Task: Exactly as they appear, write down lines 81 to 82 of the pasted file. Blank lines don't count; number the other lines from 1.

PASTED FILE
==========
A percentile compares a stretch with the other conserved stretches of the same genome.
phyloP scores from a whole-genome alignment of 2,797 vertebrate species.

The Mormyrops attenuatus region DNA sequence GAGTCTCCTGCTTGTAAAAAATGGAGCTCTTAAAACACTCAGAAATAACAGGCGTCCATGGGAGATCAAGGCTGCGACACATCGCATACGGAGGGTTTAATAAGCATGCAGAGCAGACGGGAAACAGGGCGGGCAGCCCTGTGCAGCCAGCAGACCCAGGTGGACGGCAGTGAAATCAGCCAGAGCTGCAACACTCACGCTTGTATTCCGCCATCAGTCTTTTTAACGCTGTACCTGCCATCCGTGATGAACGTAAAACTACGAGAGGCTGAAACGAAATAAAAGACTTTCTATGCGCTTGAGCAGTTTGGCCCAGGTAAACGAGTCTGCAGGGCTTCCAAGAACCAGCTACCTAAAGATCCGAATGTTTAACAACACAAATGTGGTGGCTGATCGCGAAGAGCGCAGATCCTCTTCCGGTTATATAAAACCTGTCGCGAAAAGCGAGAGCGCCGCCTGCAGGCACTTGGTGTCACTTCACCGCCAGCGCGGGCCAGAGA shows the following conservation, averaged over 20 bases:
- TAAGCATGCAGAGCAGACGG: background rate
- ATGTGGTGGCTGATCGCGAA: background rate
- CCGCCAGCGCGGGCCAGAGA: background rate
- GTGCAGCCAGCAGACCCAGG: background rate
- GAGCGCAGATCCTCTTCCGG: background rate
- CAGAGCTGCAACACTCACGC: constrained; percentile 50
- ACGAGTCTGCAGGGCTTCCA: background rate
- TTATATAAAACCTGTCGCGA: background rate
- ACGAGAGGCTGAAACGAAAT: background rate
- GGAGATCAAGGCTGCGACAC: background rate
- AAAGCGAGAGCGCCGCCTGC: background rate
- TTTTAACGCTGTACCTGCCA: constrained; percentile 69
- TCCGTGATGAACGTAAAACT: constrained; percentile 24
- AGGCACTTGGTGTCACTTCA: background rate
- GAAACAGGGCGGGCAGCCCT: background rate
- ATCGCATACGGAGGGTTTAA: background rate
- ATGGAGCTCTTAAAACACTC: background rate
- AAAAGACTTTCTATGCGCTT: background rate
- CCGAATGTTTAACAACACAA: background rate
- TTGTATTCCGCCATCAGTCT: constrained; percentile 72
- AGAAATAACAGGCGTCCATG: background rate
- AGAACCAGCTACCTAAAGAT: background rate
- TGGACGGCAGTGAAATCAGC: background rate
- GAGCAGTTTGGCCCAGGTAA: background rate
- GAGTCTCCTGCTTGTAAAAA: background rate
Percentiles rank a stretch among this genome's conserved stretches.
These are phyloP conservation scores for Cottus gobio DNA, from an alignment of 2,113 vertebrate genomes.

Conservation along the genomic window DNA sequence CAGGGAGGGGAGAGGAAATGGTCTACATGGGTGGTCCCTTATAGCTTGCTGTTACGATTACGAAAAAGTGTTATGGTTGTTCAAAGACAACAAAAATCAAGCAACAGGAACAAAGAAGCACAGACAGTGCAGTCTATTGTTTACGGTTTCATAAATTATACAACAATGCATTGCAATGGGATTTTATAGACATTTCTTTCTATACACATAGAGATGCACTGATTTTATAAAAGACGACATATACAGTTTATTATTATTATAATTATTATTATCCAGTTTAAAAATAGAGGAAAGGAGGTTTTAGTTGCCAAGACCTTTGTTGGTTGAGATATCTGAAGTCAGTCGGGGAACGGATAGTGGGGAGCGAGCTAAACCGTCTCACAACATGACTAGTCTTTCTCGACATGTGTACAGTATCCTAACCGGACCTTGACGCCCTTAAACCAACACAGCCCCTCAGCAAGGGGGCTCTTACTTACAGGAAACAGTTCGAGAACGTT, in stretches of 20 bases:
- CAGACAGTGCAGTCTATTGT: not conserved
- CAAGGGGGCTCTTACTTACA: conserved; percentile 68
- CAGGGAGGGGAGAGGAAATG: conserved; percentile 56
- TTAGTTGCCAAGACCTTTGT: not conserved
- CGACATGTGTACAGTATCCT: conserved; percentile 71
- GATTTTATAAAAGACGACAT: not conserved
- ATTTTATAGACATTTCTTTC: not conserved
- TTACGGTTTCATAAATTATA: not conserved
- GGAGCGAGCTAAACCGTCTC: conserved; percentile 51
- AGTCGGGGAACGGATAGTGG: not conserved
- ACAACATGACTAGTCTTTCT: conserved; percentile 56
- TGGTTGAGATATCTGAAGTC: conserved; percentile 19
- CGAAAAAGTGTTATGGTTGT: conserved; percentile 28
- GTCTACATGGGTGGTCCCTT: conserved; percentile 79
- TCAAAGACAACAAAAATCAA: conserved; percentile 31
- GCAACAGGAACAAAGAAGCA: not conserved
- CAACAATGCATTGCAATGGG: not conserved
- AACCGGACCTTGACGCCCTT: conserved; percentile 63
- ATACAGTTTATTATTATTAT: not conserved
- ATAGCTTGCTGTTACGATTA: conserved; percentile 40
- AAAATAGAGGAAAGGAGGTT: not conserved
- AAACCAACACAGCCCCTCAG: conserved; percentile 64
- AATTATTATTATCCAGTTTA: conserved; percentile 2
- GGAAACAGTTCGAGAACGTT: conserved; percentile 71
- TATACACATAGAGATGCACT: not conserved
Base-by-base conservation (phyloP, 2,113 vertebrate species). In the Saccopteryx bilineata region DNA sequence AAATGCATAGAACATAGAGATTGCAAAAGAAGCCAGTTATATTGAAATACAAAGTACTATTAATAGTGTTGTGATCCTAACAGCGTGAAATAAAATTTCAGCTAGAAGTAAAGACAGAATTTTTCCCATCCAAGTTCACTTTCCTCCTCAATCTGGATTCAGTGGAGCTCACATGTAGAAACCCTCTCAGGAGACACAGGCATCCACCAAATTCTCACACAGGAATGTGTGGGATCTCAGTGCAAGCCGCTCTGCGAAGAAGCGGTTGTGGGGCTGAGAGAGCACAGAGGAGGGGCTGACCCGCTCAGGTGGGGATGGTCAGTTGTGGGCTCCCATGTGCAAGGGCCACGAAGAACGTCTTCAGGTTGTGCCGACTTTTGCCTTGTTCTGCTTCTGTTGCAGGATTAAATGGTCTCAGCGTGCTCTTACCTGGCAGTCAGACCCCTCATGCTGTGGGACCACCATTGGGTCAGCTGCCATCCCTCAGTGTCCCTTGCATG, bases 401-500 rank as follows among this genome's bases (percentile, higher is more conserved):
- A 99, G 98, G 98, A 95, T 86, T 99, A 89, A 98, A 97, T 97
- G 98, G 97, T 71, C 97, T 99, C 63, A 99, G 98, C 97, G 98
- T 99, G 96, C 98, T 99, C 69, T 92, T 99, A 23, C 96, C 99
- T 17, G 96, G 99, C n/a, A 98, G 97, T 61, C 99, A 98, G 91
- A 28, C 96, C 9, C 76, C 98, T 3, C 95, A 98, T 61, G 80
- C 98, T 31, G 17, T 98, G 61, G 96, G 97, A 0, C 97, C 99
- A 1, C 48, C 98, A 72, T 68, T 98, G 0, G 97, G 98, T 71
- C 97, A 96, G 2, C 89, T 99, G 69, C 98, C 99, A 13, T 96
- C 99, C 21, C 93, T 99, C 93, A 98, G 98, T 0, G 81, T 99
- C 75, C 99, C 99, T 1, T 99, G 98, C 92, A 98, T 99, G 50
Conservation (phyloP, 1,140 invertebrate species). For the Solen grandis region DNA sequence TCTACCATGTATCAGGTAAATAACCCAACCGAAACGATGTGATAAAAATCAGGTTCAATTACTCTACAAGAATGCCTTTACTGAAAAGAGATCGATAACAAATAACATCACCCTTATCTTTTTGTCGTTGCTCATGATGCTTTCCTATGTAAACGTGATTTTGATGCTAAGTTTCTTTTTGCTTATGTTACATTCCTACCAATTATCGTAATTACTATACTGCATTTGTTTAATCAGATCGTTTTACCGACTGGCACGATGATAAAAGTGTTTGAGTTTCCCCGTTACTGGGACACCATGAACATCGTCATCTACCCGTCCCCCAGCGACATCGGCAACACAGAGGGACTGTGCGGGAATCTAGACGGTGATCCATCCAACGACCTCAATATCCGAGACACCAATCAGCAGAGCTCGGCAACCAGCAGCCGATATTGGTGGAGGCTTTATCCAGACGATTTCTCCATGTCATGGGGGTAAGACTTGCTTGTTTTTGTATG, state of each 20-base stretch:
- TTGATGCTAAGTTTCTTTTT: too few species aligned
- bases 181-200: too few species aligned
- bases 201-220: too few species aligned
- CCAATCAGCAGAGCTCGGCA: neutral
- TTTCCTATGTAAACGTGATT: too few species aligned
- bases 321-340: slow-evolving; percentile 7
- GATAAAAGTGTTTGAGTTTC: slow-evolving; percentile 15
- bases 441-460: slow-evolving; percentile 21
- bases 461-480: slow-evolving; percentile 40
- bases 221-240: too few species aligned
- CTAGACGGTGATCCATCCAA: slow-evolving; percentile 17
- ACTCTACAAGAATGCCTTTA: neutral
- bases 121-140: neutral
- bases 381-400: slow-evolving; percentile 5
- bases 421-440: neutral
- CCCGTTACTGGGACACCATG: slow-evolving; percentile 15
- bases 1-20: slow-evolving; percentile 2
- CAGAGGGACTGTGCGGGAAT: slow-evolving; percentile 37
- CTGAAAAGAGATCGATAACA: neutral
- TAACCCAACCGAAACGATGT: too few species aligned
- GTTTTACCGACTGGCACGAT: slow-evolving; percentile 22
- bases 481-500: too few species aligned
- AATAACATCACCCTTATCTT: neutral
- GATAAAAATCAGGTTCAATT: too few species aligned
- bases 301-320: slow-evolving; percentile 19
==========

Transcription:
- bases 121-140: neutral
- bases 381-400: slow-evolving; percentile 5